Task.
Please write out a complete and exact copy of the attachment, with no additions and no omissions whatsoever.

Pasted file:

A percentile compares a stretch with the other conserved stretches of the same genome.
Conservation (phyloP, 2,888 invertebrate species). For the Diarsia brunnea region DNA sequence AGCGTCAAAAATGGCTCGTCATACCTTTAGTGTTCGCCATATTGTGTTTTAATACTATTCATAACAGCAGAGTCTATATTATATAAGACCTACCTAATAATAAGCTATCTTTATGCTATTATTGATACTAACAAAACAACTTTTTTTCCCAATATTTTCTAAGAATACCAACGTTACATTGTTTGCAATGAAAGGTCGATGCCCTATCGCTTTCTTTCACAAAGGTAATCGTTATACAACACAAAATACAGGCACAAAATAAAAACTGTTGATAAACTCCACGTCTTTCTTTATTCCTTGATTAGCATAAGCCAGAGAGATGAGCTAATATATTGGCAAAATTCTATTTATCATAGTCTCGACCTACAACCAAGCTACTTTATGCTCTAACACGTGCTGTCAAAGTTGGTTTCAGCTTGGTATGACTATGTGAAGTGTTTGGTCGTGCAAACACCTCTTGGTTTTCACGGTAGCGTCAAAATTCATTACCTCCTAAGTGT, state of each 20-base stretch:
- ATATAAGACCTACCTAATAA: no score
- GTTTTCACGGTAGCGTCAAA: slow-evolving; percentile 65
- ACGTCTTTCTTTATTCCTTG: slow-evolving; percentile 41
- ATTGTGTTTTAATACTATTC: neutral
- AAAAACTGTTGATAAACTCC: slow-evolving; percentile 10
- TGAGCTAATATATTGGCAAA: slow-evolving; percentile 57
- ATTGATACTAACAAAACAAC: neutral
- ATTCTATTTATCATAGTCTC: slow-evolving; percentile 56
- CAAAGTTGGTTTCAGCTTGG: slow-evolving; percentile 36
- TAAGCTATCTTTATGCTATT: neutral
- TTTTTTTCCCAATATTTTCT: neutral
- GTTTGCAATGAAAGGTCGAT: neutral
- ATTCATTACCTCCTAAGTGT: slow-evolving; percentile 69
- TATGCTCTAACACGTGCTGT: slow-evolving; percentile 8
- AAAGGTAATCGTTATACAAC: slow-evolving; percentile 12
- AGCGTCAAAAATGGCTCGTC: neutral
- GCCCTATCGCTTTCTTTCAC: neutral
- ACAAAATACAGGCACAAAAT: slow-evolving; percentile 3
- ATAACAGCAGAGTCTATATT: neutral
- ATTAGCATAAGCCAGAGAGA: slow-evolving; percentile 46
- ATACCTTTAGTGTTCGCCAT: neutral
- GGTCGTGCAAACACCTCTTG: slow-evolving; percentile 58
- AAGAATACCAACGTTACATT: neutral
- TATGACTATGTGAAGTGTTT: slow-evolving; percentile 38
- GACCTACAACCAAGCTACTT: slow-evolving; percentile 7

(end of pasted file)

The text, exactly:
A percentile compares a stretch with the other conserved stretches of the same genome.
Conservation (phyloP, 2,888 invertebrate species). For the Diarsia brunnea region DNA sequence AGCGTCAAAAATGGCTCGTCATACCTTTAGTGTTCGCCATATTGTGTTTTAATACTATTCATAACAGCAGAGTCTATATTATATAAGACCTACCTAATAATAAGCTATCTTTATGCTATTATTGATACTAACAAAACAACTTTTTTTCCCAATATTTTCTAAGAATACCAACGTTACATTGTTTGCAATGAAAGGTCGATGCCCTATCGCTTTCTTTCACAAAGGTAATCGTTATACAACACAAAATACAGGCACAAAATAAAAACTGTTGATAAACTCCACGTCTTTCTTTATTCCTTGATTAGCATAAGCCAGAGAGATGAGCTAATATATTGGCAAAATTCTATTTATCATAGTCTCGACCTACAACCAAGCTACTTTATGCTCTAACACGTGCTGTCAAAGTTGGTTTCAGCTTGGTATGACTATGTGAAGTGTTTGGTCGTGCAAACACCTCTTGGTTTTCACGGTAGCGTCAAAATTCATTACCTCCTAAGTGT, state of each 20-base stretch:
- ATATAAGACCTACCTAATAA: no score
- GTTTTCACGGTAGCGTCAAA: slow-evolving; percentile 65
- ACGTCTTTCTTTATTCCTTG: slow-evolving; percentile 41
- ATTGTGTTTTAATACTATTC: neutral
- AAAAACTGTTGATAAACTCC: slow-evolving; percentile 10
- TGAGCTAATATATTGGCAAA: slow-evolving; percentile 57
- ATTGATACTAACAAAACAAC: neutral
- ATTCTATTTATCATAGTCTC: slow-evolving; percentile 56
- CAAAGTTGGTTTCAGCTTGG: slow-evolving; percentile 36
- TAAGCTATCTTTATGCTATT: neutral
- TTTTTTTCCCAATATTTTCT: neutral
- GTTTGCAATGAAAGGTCGAT: neutral
- ATTCATTACCTCCTAAGTGT: slow-evolving; percentile 69
- TATGCTCTAACACGTGCTGT: slow-evolving; percentile 8
- AAAGGTAATCGTTATACAAC: slow-evolving; percentile 12
- AGCGTCAAAAATGGCTCGTC: neutral
- GCCCTATCGCTTTCTTTCAC: neutral
- ACAAAATACAGGCACAAAAT: slow-evolving; percentile 3
- ATAACAGCAGAGTCTATATT: neutral
- ATTAGCATAAGCCAGAGAGA: slow-evolving; percentile 46
- ATACCTTTAGTGTTCGCCAT: neutral
- GGTCGTGCAAACACCTCTTG: slow-evolving; percentile 58
- AAGAATACCAACGTTACATT: neutral
- TATGACTATGTGAAGTGTTT: slow-evolving; percentile 38
- GACCTACAACCAAGCTACTT: slow-evolving; percentile 7